GOLD CUP THREAT
Trinidad and Tobago is in danger of missing the CONCACAF Gold Cup, and indeed all international football, if the 2006 World Cup "Soca Warriors" succeed in their legal attempts to liquidate the T&T Football Federation (TTFF).
Brent Sancho, one of the 13 players currently embroiled in the ongoing legal battle with the Federation that has stretched into its seventh year, revealed that the planned action could take effect soon if the players have their way.
On behalf of the players, Sancho met with the TTFF president Raymond Tim Kee on Monday, and the former national defender told the Express yesterday that he had informed Tim Kee that despite their willingness to discuss the matter, the players will not stop their legal action.
"We are not going to stop any of the proceedings we have started, or are in the process of starting," a solemn Sancho declared. "We have been down this road before. As soon as we stopped the process, the charges of contempt with (former TTFF secretary Richard) Groden or (ex-president Oliver) Camps (and other matters in the past), those talks stopped."
Sancho acknowledged that Tim Kee and the Federation are in a difficult position, and reiterated several times that it is not the players' wish to dissolve T&T football. They are determined, however, to find out what has happened to the 2006 Germany World Cup revenue.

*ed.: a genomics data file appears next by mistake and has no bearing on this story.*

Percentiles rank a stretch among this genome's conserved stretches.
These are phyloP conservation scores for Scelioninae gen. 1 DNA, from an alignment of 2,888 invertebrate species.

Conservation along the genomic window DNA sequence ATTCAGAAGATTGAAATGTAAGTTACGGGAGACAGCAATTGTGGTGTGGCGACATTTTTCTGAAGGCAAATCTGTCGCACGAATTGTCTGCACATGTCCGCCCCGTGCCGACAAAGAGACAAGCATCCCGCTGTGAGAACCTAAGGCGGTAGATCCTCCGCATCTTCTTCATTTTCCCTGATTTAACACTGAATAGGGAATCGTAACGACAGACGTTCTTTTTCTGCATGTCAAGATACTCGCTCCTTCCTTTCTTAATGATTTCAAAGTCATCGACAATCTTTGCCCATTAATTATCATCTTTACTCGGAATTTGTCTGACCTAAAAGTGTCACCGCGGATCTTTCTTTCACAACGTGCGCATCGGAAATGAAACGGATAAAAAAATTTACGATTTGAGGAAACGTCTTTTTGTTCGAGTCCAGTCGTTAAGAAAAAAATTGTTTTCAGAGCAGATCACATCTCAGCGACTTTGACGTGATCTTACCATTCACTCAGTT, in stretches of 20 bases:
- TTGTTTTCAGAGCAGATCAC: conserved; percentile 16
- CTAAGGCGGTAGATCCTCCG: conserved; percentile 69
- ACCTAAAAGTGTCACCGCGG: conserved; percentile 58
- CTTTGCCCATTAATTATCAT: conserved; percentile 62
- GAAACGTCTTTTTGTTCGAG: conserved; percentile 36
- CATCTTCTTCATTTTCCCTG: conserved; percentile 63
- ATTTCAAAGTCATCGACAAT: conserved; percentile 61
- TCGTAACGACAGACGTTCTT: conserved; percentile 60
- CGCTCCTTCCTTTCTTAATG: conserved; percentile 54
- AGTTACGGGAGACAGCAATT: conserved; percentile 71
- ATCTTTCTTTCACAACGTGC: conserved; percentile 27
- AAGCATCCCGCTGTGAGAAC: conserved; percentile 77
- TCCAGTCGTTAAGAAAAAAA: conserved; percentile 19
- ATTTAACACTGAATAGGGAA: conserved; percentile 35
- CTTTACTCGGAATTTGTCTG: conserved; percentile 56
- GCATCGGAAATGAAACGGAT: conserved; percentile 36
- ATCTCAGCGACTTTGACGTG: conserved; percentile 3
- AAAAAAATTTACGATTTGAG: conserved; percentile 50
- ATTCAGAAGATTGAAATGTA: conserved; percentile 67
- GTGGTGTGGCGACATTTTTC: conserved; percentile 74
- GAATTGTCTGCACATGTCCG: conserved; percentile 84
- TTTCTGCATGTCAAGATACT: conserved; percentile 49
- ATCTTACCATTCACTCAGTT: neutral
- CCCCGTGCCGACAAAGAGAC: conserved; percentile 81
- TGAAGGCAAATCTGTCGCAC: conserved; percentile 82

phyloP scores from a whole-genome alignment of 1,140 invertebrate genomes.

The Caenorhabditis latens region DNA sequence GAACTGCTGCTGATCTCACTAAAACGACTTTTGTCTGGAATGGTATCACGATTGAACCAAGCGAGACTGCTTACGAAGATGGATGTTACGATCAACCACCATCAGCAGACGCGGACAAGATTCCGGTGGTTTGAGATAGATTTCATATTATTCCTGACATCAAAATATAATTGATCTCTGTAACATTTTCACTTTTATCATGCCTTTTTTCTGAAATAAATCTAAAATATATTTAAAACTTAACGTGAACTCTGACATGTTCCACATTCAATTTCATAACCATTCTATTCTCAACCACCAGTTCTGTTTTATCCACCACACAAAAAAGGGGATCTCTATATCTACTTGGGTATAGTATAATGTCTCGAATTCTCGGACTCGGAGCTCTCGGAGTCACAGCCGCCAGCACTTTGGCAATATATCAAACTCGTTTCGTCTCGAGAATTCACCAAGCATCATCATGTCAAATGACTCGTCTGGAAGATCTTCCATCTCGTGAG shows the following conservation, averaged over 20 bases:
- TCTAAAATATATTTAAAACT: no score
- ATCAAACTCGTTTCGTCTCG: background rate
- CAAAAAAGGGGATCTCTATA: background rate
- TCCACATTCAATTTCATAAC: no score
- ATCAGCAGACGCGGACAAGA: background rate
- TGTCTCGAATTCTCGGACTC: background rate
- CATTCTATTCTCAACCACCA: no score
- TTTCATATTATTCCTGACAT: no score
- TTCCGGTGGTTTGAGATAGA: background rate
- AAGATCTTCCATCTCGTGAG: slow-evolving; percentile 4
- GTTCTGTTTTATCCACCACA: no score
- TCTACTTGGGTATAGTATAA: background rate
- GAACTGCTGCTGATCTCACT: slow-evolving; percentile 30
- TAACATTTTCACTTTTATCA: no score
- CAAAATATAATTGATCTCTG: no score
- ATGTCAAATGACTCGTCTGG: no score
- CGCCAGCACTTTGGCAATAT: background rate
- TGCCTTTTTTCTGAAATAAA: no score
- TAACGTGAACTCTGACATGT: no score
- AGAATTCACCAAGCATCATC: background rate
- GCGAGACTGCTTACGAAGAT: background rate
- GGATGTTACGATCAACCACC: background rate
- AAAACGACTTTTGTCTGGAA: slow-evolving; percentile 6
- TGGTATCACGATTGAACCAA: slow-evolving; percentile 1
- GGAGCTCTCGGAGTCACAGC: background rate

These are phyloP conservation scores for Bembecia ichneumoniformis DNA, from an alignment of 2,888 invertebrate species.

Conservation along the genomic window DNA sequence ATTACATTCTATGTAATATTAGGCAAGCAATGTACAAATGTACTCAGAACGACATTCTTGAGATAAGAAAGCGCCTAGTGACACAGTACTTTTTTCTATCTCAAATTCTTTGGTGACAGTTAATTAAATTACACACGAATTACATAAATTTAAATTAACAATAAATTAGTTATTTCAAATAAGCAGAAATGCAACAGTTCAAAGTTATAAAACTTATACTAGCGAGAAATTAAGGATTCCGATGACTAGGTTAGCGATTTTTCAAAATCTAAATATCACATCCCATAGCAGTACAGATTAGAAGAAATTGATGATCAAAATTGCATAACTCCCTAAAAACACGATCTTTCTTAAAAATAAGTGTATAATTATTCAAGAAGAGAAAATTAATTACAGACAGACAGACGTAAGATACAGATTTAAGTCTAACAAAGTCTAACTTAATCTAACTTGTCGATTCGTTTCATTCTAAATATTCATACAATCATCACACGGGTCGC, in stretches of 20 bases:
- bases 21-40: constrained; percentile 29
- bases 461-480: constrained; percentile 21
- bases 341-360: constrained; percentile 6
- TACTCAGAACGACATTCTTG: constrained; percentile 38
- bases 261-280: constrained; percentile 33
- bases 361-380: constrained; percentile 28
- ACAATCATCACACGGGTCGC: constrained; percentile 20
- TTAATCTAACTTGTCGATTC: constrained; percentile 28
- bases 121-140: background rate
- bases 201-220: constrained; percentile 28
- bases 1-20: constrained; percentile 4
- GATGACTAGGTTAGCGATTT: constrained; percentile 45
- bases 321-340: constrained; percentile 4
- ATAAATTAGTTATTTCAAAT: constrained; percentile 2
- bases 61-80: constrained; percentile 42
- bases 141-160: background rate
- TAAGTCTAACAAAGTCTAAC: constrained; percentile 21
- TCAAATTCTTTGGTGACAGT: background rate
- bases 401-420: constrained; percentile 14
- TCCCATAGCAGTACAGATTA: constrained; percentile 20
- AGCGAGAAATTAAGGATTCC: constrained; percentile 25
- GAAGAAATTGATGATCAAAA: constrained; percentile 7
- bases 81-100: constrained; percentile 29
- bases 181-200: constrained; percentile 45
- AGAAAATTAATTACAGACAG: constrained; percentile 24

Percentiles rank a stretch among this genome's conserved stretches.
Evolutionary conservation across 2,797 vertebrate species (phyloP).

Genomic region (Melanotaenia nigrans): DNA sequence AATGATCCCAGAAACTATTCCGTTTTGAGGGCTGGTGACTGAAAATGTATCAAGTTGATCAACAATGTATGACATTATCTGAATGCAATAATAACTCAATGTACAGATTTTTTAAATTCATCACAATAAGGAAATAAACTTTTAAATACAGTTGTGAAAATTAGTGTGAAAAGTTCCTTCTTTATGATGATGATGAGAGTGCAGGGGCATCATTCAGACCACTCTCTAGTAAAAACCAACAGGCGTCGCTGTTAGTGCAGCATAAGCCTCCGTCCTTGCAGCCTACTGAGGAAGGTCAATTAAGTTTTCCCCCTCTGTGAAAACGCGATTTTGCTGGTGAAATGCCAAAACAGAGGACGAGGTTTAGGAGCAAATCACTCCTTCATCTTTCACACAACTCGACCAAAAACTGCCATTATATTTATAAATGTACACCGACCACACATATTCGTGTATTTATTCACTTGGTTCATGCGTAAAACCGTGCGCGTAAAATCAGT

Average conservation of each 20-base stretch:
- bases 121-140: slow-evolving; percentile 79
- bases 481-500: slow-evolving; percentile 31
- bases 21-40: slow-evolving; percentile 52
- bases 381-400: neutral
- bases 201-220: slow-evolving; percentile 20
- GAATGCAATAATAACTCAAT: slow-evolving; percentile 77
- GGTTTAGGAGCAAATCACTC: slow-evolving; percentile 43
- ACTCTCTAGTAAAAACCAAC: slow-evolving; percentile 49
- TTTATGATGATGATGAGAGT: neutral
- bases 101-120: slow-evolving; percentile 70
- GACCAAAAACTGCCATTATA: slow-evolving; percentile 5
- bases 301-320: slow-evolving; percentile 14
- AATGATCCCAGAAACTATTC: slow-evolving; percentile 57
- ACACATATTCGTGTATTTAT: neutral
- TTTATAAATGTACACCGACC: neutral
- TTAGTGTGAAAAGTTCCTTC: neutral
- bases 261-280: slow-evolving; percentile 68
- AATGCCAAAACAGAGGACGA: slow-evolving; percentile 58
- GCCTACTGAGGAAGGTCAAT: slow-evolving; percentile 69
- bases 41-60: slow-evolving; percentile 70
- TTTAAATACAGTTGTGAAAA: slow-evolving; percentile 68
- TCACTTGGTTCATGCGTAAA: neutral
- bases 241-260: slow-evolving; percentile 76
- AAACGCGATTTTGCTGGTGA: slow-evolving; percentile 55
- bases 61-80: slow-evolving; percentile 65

The players endured a successful arbitration at the Sports Dispute Resolution Panel (SDRP) in London, which awarded them 50 percent of the earnings from the 2006 World Cup. The TTFF failed to honour that ruling, and the matter proceeded to the High Court in T&T.
The players have been awarded two interim sums totalling close to $12 million, but have yet to be paid.
"(Tim Kee and I) spoke," said Sancho, "and one thing is for sure. I made the players' position quite clear. We're not going to stop anything that we're in the process of doing. I made that clear with him.
"He had met with Mr (Sepp) Blatter, (president of FIFA). He expressed the optimism he has in terms of paying the debts (owed to the players)."
Sancho said the players are "very, very unhappy" with the drawn out process to be compensated by the Federation, and "a high level of mismanagement of funds".
"It is something that I think personally is a national shame. This is a national issue now, and there is a real possibility that it can bring TTFF to an end which would mean there would be no football."
The papers initiating the insolvency proceedings could be submitted as early as this week, and the players are hoping to halt the TTFF's functions, and also to gain access to TTFF accounts, and possibly the trail of those funds.
"We have unearthed that the money has clearly disappeared," Sancho stated. "From some of the paperwork we have got our hands on, you can see where money came in but not where money has come out.
"(The TTFF) have all the tools in their possession to find out where the money has gone."